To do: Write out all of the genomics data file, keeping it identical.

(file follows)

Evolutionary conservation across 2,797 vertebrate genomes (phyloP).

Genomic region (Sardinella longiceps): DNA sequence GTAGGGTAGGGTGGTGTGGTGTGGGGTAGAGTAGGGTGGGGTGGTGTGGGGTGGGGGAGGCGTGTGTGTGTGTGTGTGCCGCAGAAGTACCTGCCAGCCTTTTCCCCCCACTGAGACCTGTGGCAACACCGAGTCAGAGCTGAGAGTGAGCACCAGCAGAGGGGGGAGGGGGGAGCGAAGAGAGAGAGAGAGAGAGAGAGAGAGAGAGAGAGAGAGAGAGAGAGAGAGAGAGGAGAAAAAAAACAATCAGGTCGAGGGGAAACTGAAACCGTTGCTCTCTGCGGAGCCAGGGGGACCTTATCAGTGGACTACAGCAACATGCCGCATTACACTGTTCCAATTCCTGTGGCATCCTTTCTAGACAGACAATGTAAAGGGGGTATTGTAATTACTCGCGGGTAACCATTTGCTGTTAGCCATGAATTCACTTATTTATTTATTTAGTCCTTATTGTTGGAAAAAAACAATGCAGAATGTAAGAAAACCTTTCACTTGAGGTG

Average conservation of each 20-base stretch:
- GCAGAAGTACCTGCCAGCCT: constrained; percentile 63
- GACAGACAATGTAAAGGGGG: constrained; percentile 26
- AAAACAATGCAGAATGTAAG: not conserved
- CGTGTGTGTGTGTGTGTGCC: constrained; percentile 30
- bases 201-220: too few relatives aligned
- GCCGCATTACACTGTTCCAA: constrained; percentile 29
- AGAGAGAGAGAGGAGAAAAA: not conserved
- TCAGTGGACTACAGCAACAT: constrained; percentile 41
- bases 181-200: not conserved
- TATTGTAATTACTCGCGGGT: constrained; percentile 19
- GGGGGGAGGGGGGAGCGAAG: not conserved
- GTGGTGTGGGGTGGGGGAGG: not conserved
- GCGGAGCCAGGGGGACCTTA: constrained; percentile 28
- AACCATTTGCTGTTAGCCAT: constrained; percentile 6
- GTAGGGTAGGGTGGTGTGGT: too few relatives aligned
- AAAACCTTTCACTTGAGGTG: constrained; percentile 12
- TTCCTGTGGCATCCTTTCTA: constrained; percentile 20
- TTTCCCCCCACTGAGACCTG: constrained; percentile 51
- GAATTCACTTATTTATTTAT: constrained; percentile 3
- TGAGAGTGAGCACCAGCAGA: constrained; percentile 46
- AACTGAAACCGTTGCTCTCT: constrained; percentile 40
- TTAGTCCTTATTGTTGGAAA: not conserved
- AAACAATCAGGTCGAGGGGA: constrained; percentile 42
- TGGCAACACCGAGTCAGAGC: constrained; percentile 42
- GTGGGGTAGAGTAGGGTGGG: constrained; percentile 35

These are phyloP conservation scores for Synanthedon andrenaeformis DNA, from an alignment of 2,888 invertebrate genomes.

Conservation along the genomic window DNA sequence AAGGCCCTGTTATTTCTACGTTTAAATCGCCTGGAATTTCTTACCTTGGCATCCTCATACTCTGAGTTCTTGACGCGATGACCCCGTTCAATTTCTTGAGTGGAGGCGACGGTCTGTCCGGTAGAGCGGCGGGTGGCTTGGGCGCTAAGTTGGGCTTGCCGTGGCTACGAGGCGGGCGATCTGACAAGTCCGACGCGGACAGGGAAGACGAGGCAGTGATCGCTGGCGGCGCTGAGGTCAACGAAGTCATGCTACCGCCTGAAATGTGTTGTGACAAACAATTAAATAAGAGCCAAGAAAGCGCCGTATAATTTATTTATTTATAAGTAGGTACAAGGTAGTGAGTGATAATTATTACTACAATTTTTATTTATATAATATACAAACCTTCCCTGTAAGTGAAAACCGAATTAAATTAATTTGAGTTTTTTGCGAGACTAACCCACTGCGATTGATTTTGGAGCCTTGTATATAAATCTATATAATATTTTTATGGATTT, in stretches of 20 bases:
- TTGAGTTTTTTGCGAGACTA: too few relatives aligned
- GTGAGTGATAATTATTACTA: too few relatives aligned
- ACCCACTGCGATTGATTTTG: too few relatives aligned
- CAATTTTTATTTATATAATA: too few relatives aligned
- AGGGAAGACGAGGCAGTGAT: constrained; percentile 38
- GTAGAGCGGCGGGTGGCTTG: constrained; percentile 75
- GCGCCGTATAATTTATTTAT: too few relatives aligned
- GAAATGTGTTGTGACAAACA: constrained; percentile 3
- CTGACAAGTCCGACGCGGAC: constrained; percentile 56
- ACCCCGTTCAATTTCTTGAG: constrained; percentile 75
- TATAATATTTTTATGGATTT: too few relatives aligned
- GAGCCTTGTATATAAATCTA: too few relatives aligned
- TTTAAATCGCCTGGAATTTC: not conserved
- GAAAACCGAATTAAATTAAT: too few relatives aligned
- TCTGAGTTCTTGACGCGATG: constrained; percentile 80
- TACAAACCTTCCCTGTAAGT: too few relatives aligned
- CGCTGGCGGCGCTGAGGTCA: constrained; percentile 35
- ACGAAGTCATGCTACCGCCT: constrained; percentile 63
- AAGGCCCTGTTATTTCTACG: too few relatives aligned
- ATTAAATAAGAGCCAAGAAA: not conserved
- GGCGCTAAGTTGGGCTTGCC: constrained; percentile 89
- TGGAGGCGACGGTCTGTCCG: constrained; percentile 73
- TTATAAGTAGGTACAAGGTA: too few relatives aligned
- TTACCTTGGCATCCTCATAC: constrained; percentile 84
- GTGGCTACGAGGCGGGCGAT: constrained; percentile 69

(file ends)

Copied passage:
Evolutionary conservation across 2,797 vertebrate genomes (phyloP).

Genomic region (Sardinella longiceps): DNA sequence GTAGGGTAGGGTGGTGTGGTGTGGGGTAGAGTAGGGTGGGGTGGTGTGGGGTGGGGGAGGCGTGTGTGTGTGTGTGTGCCGCAGAAGTACCTGCCAGCCTTTTCCCCCCACTGAGACCTGTGGCAACACCGAGTCAGAGCTGAGAGTGAGCACCAGCAGAGGGGGGAGGGGGGAGCGAAGAGAGAGAGAGAGAGAGAGAGAGAGAGAGAGAGAGAGAGAGAGAGAGAGAGAGGAGAAAAAAAACAATCAGGTCGAGGGGAAACTGAAACCGTTGCTCTCTGCGGAGCCAGGGGGACCTTATCAGTGGACTACAGCAACATGCCGCATTACACTGTTCCAATTCCTGTGGCATCCTTTCTAGACAGACAATGTAAAGGGGGTATTGTAATTACTCGCGGGTAACCATTTGCTGTTAGCCATGAATTCACTTATTTATTTATTTAGTCCTTATTGTTGGAAAAAAACAATGCAGAATGTAAGAAAACCTTTCACTTGAGGTG

Average conservation of each 20-base stretch:
- GCAGAAGTACCTGCCAGCCT: constrained; percentile 63
- GACAGACAATGTAAAGGGGG: constrained; percentile 26
- AAAACAATGCAGAATGTAAG: not conserved
- CGTGTGTGTGTGTGTGTGCC: constrained; percentile 30
- bases 201-220: too few relatives aligned
- GCCGCATTACACTGTTCCAA: constrained; percentile 29
- AGAGAGAGAGAGGAGAAAAA: not conserved
- TCAGTGGACTACAGCAACAT: constrained; percentile 41
- bases 181-200: not conserved
- TATTGTAATTACTCGCGGGT: constrained; percentile 19
- GGGGGGAGGGGGGAGCGAAG: not conserved
- GTGGTGTGGGGTGGGGGAGG: not conserved
- GCGGAGCCAGGGGGACCTTA: constrained; percentile 28
- AACCATTTGCTGTTAGCCAT: constrained; percentile 6
- GTAGGGTAGGGTGGTGTGGT: too few relatives aligned
- AAAACCTTTCACTTGAGGTG: constrained; percentile 12
- TTCCTGTGGCATCCTTTCTA: constrained; percentile 20
- TTTCCCCCCACTGAGACCTG: constrained; percentile 51
- GAATTCACTTATTTATTTAT: constrained; percentile 3
- TGAGAGTGAGCACCAGCAGA: constrained; percentile 46
- AACTGAAACCGTTGCTCTCT: constrained; percentile 40
- TTAGTCCTTATTGTTGGAAA: not conserved
- AAACAATCAGGTCGAGGGGA: constrained; percentile 42
- TGGCAACACCGAGTCAGAGC: constrained; percentile 42
- GTGGGGTAGAGTAGGGTGGG: constrained; percentile 35

These are phyloP conservation scores for Synanthedon andrenaeformis DNA, from an alignment of 2,888 invertebrate genomes.

Conservation along the genomic window DNA sequence AAGGCCCTGTTATTTCTACGTTTAAATCGCCTGGAATTTCTTACCTTGGCATCCTCATACTCTGAGTTCTTGACGCGATGACCCCGTTCAATTTCTTGAGTGGAGGCGACGGTCTGTCCGGTAGAGCGGCGGGTGGCTTGGGCGCTAAGTTGGGCTTGCCGTGGCTACGAGGCGGGCGATCTGACAAGTCCGACGCGGACAGGGAAGACGAGGCAGTGATCGCTGGCGGCGCTGAGGTCAACGAAGTCATGCTACCGCCTGAAATGTGTTGTGACAAACAATTAAATAAGAGCCAAGAAAGCGCCGTATAATTTATTTATTTATAAGTAGGTACAAGGTAGTGAGTGATAATTATTACTACAATTTTTATTTATATAATATACAAACCTTCCCTGTAAGTGAAAACCGAATTAAATTAATTTGAGTTTTTTGCGAGACTAACCCACTGCGATTGATTTTGGAGCCTTGTATATAAATCTATATAATATTTTTATGGATTT, in stretches of 20 bases:
- TTGAGTTTTTTGCGAGACTA: too few relatives aligned
- GTGAGTGATAATTATTACTA: too few relatives aligned
- ACCCACTGCGATTGATTTTG: too few relatives aligned
- CAATTTTTATTTATATAATA: too few relatives aligned
- AGGGAAGACGAGGCAGTGAT: constrained; percentile 38
- GTAGAGCGGCGGGTGGCTTG: constrained; percentile 75
- GCGCCGTATAATTTATTTAT: too few relatives aligned
- GAAATGTGTTGTGACAAACA: constrained; percentile 3
- CTGACAAGTCCGACGCGGAC: constrained; percentile 56
- ACCCCGTTCAATTTCTTGAG: constrained; percentile 75
- TATAATATTTTTATGGATTT: too few relatives aligned
- GAGCCTTGTATATAAATCTA: too few relatives aligned
- TTTAAATCGCCTGGAATTTC: not conserved
- GAAAACCGAATTAAATTAAT: too few relatives aligned
- TCTGAGTTCTTGACGCGATG: constrained; percentile 80
- TACAAACCTTCCCTGTAAGT: too few relatives aligned
- CGCTGGCGGCGCTGAGGTCA: constrained; percentile 35
- ACGAAGTCATGCTACCGCCT: constrained; percentile 63
- AAGGCCCTGTTATTTCTACG: too few relatives aligned
- ATTAAATAAGAGCCAAGAAA: not conserved
- GGCGCTAAGTTGGGCTTGCC: constrained; percentile 89
- TGGAGGCGACGGTCTGTCCG: constrained; percentile 73
- TTATAAGTAGGTACAAGGTA: too few relatives aligned
- TTACCTTGGCATCCTCATAC: constrained; percentile 84
- GTGGCTACGAGGCGGGCGAT: constrained; percentile 69